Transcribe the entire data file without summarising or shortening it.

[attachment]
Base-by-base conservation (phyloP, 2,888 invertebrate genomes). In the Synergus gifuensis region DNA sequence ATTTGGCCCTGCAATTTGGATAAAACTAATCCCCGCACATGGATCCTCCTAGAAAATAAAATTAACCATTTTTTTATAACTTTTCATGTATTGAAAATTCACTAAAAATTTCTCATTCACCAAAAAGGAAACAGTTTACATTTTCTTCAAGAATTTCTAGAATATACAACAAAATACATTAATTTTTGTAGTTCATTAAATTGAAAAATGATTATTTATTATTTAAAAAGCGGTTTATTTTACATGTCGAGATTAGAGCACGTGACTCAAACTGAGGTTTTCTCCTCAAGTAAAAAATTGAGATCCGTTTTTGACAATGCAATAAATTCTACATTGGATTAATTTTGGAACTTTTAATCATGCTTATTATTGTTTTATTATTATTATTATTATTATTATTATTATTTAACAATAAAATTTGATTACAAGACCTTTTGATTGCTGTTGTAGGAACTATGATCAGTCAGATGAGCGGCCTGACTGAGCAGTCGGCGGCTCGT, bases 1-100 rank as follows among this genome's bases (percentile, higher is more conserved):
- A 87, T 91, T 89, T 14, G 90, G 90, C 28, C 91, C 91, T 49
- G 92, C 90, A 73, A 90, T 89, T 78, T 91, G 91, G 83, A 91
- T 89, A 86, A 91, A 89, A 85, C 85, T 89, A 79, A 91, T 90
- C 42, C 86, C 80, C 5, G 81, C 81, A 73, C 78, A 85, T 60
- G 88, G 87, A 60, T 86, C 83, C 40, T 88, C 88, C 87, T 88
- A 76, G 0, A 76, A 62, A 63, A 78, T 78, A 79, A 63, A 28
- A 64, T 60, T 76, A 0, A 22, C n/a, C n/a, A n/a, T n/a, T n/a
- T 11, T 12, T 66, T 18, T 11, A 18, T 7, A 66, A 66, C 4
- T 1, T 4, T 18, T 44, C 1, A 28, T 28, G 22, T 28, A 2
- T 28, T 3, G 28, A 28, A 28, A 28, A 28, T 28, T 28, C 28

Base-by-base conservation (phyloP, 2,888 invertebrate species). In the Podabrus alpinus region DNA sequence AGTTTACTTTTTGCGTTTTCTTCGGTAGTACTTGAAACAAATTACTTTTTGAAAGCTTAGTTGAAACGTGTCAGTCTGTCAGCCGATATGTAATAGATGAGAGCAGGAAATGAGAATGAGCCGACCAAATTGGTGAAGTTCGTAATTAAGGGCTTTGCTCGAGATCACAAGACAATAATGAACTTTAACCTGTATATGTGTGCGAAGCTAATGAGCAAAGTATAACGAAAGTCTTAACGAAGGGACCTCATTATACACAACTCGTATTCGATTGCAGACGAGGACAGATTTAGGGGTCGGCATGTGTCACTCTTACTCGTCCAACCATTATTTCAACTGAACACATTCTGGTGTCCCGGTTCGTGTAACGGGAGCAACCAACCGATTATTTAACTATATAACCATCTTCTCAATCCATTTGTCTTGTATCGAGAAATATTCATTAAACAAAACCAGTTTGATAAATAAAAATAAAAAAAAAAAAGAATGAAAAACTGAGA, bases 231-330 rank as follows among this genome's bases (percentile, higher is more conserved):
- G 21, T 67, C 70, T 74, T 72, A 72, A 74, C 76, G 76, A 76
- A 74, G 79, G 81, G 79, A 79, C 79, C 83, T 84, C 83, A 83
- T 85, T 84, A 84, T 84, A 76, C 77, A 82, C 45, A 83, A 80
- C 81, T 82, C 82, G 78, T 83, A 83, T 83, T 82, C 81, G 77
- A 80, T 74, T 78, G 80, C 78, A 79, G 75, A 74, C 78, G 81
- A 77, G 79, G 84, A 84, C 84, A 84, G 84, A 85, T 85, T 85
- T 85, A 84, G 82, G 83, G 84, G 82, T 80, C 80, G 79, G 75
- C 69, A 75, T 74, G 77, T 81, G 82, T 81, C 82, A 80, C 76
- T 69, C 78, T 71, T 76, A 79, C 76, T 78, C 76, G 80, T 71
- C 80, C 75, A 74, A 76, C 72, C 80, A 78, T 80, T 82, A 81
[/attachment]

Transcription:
Base-by-base conservation (phyloP, 2,888 invertebrate genomes). In the Synergus gifuensis region DNA sequence ATTTGGCCCTGCAATTTGGATAAAACTAATCCCCGCACATGGATCCTCCTAGAAAATAAAATTAACCATTTTTTTATAACTTTTCATGTATTGAAAATTCACTAAAAATTTCTCATTCACCAAAAAGGAAACAGTTTACATTTTCTTCAAGAATTTCTAGAATATACAACAAAATACATTAATTTTTGTAGTTCATTAAATTGAAAAATGATTATTTATTATTTAAAAAGCGGTTTATTTTACATGTCGAGATTAGAGCACGTGACTCAAACTGAGGTTTTCTCCTCAAGTAAAAAATTGAGATCCGTTTTTGACAATGCAATAAATTCTACATTGGATTAATTTTGGAACTTTTAATCATGCTTATTATTGTTTTATTATTATTATTATTATTATTATTATTATTTAACAATAAAATTTGATTACAAGACCTTTTGATTGCTGTTGTAGGAACTATGATCAGTCAGATGAGCGGCCTGACTGAGCAGTCGGCGGCTCGT, bases 1-100 rank as follows among this genome's bases (percentile, higher is more conserved):
- A 87, T 91, T 89, T 14, G 90, G 90, C 28, C 91, C 91, T 49
- G 92, C 90, A 73, A 90, T 89, T 78, T 91, G 91, G 83, A 91
- T 89, A 86, A 91, A 89, A 85, C 85, T 89, A 79, A 91, T 90
- C 42, C 86, C 80, C 5, G 81, C 81, A 73, C 78, A 85, T 60
- G 88, G 87, A 60, T 86, C 83, C 40, T 88, C 88, C 87, T 88
- A 76, G 0, A 76, A 62, A 63, A 78, T 78, A 79, A 63, A 28
- A 64, T 60, T 76, A 0, A 22, C n/a, C n/a, A n/a, T n/a, T n/a
- T 11, T 12, T 66, T 18, T 11, A 18, T 7, A 66, A 66, C 4
- T 1, T 4, T 18, T 44, C 1, A 28, T 28, G 22, T 28, A 2
- T 28, T 3, G 28, A 28, A 28, A 28, A 28, T 28, T 28, C 28

Base-by-base conservation (phyloP, 2,888 invertebrate species). In the Podabrus alpinus region DNA sequence AGTTTACTTTTTGCGTTTTCTTCGGTAGTACTTGAAACAAATTACTTTTTGAAAGCTTAGTTGAAACGTGTCAGTCTGTCAGCCGATATGTAATAGATGAGAGCAGGAAATGAGAATGAGCCGACCAAATTGGTGAAGTTCGTAATTAAGGGCTTTGCTCGAGATCACAAGACAATAATGAACTTTAACCTGTATATGTGTGCGAAGCTAATGAGCAAAGTATAACGAAAGTCTTAACGAAGGGACCTCATTATACACAACTCGTATTCGATTGCAGACGAGGACAGATTTAGGGGTCGGCATGTGTCACTCTTACTCGTCCAACCATTATTTCAACTGAACACATTCTGGTGTCCCGGTTCGTGTAACGGGAGCAACCAACCGATTATTTAACTATATAACCATCTTCTCAATCCATTTGTCTTGTATCGAGAAATATTCATTAAACAAAACCAGTTTGATAAATAAAAATAAAAAAAAAAAAGAATGAAAAACTGAGA, bases 231-330 rank as follows among this genome's bases (percentile, higher is more conserved):
- G 21, T 67, C 70, T 74, T 72, A 72, A 74, C 76, G 76, A 76
- A 74, G 79, G 81, G 79, A 79, C 79, C 83, T 84, C 83, A 83
- T 85, T 84, A 84, T 84, A 76, C 77, A 82, C 45, A 83, A 80
- C 81, T 82, C 82, G 78, T 83, A 83, T 83, T 82, C 81, G 77
- A 80, T 74, T 78, G 80, C 78, A 79, G 75, A 74, C 78, G 81
- A 77, G 79, G 84, A 84, C 84, A 84, G 84, A 85, T 85, T 85
- T 85, A 84, G 82, G 83, G 84, G 82, T 80, C 80, G 79, G 75
- C 69, A 75, T 74, G 77, T 81, G 82, T 81, C 82, A 80, C 76
- T 69, C 78, T 71, T 76, A 79, C 76, T 78, C 76, G 80, T 71
- C 80, C 75, A 74, A 76, C 72, C 80, A 78, T 80, T 82, A 81